For DOB members it has not been an easy experience with a clear disconnect between the task they are elected to do and their actual ability to do it. Members of the DOB have discussed that the current arrangement is not something they wish to continue with.
The development of OneVoice allows us to consider a more nimble, informed, and broader model of decision making
The Cooperative Enterprise Unit is therefore asked to support:
1. The dissolution of the TOTUM/NUS Extra Cooperative Enterprise Unit and Direction and Oversight Board for year 19/20 onwards
2. The recommendation to OneVoice by NUS that OneVoice establish user groups to capture feedback on different areas of TOTUM’s work.
3. The recommendation to OneVoice by NUS that OneVoice establish a TOTUM Advisory Panel which will provide business advice to OneVoice from students’ unions.
4. The recommendation to OneVoice by NUS that OneVoice expand alternative TOTUM feedback mechanisms including; focus groups, surveys, and meetings with students’ unions.
5. The recommendation to students’ unions by NUS that students’ unions regularly and positively engage with OneVoice through TOTUM’s channels on the products performance, development, and suitability to users.
A New Model for TOTUM Incentives
TOTUM was launched in August 2018 and the new platform and product, despite some initial challenges, are now running effectively. The OneVoice business model is also rapidly evolving and will soon bear little resemblance to the old NUS Extra business model. As per the original plans and recent communications the NUS extra product and its related commission scheme will be retired at the end of June 2019.
The NUS TOTUM Direction and Oversight Board (DOB) has been involved in developing OneVoice’s thinking on a new incentive scheme. As a movement there is now the opportunity to develop a new incentive scheme fit for a new product and business model.
Collectively, it’s our ambition to grow sales, grow the reach and influence of students’ unions, and to do this we need to find an incentives model which reflects the evolution of the product and underlying business model from NUS Extra to TOTUM. The current model does not recognise the changes to the product nor does it incentivise the collective behaviours which will allow TOTUM to grow and prosper for the common good.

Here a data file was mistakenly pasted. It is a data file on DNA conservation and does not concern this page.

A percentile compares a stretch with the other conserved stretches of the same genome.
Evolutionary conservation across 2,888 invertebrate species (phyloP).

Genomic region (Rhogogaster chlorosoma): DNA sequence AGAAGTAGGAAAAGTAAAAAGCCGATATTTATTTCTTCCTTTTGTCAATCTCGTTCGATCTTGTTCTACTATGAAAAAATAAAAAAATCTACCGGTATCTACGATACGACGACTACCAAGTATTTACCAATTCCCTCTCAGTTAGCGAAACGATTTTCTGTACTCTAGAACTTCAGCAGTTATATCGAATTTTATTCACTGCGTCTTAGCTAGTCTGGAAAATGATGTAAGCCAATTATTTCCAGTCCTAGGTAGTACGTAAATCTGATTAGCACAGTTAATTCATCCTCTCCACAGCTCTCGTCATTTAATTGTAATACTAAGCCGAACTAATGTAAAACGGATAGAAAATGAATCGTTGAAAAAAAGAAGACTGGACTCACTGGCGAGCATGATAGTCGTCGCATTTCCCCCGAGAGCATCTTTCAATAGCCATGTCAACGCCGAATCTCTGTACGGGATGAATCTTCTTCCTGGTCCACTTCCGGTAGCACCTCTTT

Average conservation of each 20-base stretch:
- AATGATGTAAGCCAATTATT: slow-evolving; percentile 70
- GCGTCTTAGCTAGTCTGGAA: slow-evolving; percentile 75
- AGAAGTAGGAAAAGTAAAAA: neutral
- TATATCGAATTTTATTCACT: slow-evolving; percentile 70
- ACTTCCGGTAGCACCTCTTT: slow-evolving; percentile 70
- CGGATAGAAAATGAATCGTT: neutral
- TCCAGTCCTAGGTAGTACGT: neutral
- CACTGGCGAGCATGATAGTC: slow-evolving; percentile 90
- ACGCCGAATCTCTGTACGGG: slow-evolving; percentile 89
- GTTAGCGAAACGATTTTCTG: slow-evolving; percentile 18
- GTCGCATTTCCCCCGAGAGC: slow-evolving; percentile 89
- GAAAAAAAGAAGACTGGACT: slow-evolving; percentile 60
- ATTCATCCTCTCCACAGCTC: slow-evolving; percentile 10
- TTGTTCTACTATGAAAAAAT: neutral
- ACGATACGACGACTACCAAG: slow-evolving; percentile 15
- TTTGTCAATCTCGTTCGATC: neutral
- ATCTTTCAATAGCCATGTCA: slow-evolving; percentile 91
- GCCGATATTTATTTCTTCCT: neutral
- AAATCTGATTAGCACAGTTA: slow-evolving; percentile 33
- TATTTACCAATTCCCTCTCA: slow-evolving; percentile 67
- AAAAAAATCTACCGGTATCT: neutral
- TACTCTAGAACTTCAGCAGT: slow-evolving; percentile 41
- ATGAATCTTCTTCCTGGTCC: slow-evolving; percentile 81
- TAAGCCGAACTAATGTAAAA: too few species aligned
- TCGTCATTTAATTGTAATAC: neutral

It’s important students’ unions have a voice in the shaping of the new TOTUM incentive scheme which will be intended to reflect, reward and recognise the work students’ unions do to promote this new product and encourage their students’ to engage with it.
OneVoice have contacted students’ unions CEOs to invite them to take part in their focus groups while they have also been encouraging students’ unions Finance Managers to take part in developing the new model.
After a significant response through recent focus groups it’s clear that any new incentive model should adhere to the following principles
• It should be clear and simple meaning it is easy to understand, administer, and communicate
• The new scheme should provide adequate financial reward for students’ unions
• Incentives should be responsive to both a changing proposition and changing education landscape
• Incentives should be proportionately and fairly distributed amongst students’ unions
• The incentive model should be flexible, but should not change within financial years
The Cooperative Enterprise Unit is therefore asked to support:
1. A recommendation for the Direction and Oversight Board to support the development of a new incentive model until the DOB’s dissolution.
2. A recommendation to OneVoice by NUS that OneVoice seeks to develop an incentive model which as far as possible follows the guiding principles as outlined above.